In general, I don’t put a lot of stock into the claims of “innate” gender differences in psychology. In her excellent book, Delusions of Gender, Cordelia Fine does a great job dismantling many of these claims, including those about how the brains of men and women are substantively different.
Nevertheless, it would be hard to deny the existence of any reliable gender differences in the world of psychology. It’s just not likely to be a case of “hardwired” differences. Instead, I’m partial to the approach taken by Social Role Theory. According to this approach, gender differences arise from the beliefs that people have about gender and the roles that each gender often plays in society.
In other words, we grow up learning about how men and women should be different, and we end up playing out those expectations, resulting in real gender differences. These differences, however, don’t necessarily reflect innate differences.
Gender and Empathy
One gender difference that seems pretty reliable is in empathy. Empathy (which is different than sympathy) is about feeling “compassion and concern for others undergoing negative experiences.” Oftentimes empathy involves being able to put yourself in someone else’s shoes and experiencing what they must be experiencing.
Data have shown that on average, men exhibit less empathic concern for others than women do. In fact, this can emerge pretty early in development. Some research has studied kids as young as four years old who were shown a video of a person in an unfortunately situation, which was intended to prompt an empathic response. Even at this young age, girls were more adept than boys at feeling the vicarious emotion of the person in the video.
Some have suggested that these gender differences are also the result of socialization—like Social Role Theory would predict. The idea is that girls are brought up with a communal orientation and an expectation to respond to the emotional needs of others. Men, by contrast, are raised with a more individualistic, competitive focus. In support of this idea, one study showed that gender differences in empathic responses are more pronounced when people think about their gender and the expectations that come with it.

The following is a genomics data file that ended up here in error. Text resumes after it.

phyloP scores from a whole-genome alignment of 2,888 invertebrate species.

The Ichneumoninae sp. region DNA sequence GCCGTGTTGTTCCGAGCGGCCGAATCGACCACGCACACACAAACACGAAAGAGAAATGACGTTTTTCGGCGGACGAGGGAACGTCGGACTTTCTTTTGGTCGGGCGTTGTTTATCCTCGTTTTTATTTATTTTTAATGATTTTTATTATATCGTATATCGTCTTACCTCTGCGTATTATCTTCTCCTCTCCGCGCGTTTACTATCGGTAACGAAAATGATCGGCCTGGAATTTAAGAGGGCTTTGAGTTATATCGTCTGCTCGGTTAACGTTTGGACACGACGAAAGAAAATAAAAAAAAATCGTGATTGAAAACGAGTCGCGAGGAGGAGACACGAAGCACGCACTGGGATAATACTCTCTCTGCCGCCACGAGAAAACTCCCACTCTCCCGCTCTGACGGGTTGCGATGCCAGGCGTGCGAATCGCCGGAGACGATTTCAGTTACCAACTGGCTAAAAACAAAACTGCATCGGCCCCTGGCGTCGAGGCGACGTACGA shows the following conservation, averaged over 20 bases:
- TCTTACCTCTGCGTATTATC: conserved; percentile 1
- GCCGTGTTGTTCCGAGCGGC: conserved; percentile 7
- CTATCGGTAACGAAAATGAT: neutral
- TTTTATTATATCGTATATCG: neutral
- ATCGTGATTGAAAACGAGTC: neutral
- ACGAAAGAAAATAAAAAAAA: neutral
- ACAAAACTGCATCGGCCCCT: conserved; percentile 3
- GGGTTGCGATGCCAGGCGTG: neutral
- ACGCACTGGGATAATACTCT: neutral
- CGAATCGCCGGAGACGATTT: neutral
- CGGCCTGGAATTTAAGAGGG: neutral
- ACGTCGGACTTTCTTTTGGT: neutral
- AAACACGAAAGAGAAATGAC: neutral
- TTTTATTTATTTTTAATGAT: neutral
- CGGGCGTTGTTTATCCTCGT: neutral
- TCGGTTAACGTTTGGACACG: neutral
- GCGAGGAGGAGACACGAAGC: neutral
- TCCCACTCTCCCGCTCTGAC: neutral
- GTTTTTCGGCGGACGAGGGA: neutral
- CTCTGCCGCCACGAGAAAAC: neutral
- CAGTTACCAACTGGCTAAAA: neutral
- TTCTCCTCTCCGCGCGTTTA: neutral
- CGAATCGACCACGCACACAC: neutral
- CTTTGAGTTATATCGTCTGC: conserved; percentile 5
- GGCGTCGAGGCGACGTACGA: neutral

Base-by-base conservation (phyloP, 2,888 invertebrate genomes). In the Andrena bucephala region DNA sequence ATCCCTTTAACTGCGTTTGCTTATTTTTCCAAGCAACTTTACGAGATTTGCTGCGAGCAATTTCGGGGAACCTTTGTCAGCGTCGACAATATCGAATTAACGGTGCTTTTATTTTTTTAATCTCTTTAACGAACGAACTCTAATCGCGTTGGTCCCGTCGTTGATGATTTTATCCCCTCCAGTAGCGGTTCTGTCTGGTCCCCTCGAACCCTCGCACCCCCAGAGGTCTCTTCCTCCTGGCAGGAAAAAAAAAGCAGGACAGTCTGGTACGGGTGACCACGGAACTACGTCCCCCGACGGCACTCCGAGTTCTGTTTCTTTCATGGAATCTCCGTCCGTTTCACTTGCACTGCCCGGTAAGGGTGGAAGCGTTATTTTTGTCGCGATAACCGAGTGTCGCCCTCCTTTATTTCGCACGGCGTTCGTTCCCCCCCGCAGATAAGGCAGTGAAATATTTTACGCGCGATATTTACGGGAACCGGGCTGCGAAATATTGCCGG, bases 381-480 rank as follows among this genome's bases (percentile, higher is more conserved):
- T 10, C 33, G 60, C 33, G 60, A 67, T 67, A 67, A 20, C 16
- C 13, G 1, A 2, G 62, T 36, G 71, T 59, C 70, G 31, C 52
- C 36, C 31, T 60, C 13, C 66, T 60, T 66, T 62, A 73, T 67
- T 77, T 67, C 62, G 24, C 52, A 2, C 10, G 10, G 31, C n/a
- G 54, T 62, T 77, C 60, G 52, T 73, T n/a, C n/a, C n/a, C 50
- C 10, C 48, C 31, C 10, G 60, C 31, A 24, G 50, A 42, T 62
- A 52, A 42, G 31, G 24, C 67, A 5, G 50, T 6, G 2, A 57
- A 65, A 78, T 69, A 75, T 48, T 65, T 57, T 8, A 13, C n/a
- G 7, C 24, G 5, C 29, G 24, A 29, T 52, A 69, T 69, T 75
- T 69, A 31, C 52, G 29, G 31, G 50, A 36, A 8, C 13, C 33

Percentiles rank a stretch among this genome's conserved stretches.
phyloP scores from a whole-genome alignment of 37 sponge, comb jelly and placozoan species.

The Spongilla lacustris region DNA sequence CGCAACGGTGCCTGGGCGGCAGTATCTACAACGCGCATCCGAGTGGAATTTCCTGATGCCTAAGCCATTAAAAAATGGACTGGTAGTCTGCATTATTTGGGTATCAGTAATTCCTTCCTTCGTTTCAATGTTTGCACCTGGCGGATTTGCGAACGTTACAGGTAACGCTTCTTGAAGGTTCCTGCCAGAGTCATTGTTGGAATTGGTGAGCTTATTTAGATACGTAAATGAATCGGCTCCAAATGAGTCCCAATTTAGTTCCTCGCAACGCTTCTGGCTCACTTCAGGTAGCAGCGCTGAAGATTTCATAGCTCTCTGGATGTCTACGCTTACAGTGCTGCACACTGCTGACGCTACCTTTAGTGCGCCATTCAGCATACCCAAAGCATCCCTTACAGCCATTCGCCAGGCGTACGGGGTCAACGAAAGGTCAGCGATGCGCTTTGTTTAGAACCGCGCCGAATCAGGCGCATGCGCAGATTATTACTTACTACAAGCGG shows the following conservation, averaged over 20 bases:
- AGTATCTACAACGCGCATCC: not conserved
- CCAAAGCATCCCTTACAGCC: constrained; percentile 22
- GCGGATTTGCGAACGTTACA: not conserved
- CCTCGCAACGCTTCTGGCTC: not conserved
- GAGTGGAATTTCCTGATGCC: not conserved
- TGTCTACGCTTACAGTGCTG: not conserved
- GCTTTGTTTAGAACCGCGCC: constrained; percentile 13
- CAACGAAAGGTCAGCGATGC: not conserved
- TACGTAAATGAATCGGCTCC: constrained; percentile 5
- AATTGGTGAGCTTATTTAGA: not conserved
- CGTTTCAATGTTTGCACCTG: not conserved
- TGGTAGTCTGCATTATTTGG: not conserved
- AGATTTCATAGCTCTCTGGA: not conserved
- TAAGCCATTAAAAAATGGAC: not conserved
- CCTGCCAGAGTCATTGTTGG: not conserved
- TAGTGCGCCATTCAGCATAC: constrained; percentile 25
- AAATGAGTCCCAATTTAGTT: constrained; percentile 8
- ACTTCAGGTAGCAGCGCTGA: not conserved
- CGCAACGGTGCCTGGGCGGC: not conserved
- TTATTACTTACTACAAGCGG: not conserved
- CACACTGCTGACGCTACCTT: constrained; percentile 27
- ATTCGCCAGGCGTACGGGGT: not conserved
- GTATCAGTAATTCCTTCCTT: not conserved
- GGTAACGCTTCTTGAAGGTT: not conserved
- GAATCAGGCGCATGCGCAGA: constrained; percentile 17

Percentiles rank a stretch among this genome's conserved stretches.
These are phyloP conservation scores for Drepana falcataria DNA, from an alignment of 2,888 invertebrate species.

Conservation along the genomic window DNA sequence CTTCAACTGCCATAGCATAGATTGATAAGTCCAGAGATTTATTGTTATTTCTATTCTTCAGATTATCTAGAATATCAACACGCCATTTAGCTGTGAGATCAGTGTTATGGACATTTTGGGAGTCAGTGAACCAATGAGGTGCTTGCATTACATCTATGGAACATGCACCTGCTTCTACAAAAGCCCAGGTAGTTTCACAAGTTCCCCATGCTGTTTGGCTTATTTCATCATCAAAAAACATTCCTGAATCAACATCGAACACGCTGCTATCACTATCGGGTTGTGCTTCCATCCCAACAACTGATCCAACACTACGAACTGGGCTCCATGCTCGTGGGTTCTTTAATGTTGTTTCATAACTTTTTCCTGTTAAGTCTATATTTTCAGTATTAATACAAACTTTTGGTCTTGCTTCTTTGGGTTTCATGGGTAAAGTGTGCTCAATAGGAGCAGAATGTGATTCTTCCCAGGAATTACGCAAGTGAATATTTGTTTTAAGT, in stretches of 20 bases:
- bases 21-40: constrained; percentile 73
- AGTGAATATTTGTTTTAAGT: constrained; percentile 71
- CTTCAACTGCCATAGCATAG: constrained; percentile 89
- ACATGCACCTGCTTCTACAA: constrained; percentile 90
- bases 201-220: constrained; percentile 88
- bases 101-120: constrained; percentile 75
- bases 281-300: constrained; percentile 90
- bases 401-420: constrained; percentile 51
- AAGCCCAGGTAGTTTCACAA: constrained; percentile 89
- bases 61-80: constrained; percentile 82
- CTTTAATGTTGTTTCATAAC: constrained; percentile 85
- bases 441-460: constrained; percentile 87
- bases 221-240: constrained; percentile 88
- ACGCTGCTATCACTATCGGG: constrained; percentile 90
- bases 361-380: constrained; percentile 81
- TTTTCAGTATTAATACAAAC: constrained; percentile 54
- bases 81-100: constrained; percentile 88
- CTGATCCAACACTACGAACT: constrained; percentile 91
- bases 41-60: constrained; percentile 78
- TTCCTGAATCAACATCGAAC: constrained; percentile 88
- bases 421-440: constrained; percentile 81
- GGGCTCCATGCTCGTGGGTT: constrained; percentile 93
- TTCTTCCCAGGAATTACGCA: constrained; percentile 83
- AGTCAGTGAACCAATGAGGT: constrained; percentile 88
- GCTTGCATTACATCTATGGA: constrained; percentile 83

Gender and Charitable Giving
What does any of this have to do with charity? (Yes, I know…I enjoy writing about the psychology of charity [example 1, example 2, example 3]) Well, one big theory of helpfulness says that empathy is key for altruism. In other words, the drive to help a fellow human in a time of need depends on empathy. If I have more compassion and concern for you and your negative situation, I’m more likely to try to help you.
So if women tend to have higher empathy than men, they should also be more helpful, right? Yep.
One of the most reliable findings in the psychology of charitable giving is that women are more likely to donate money to charity than men. In a big review of demographic factors in charitable giving, researchers identified a bunch of studies showing this gender difference.
Now there are plenty of reasons why women might be more charitable than men, but one of them is likely to be the empathy differences. One recent study provided results supporting the idea that women are more likely to give time and money to charity because they are more empathic.
Getting Men to Give
Okay, so if this is the way it is—women have more empathy, so they’re more altruistic—is that the end of the story? Charities should just target women and leave it at that? Obviously not.
In a recent study, psychologists tested the idea that men could be nudged to give more if the charity reframed its approach slightly. That is, instead of focusing on the sadness of poverty and the dire circumstances some people live in, maybe they can appeal to self-interest. If giving to charity can be seen less as altruism and more as what’s good for “me,” perhaps that would reduce the gender gap.
They designed a version of a charity’s message that appealed to self-interest by emphasizing that “everyone, including the individual targeted by the message, suffers the effects of poverty and unemployment.” This way, donating doesn’t just help people in poverty—it helps you, too!
The results show that this version of the charity’s message increased men’s likelihood of giving money to a poverty-relief organization.
Gender, Empathy, & Charity
In sum, these studies speak to a reliable set of gender differences in empathy and altruism. It’s worth pointing out, though, that these aren’t huge differences. It’s not as if all women are caught up in a constant stream of empathic concern while all men are careless self-interested jerks. Instead, it’s a consistent difference in average responses for people of each gender.
It raises interesting questions, though, about where these differences actually come from and whether they can be addressed at the root cause. What does it take for men to become more motivated by a true concern for others? Or are men doomed to a life of acting purely out of self-interest?
Feature Image: “For the Poor Charity Box Basilica of St. Adelbert Grand Rapids December 29, 201016” by Steven Depolo via Flickr – Licensed under CC BY 2.0, cropped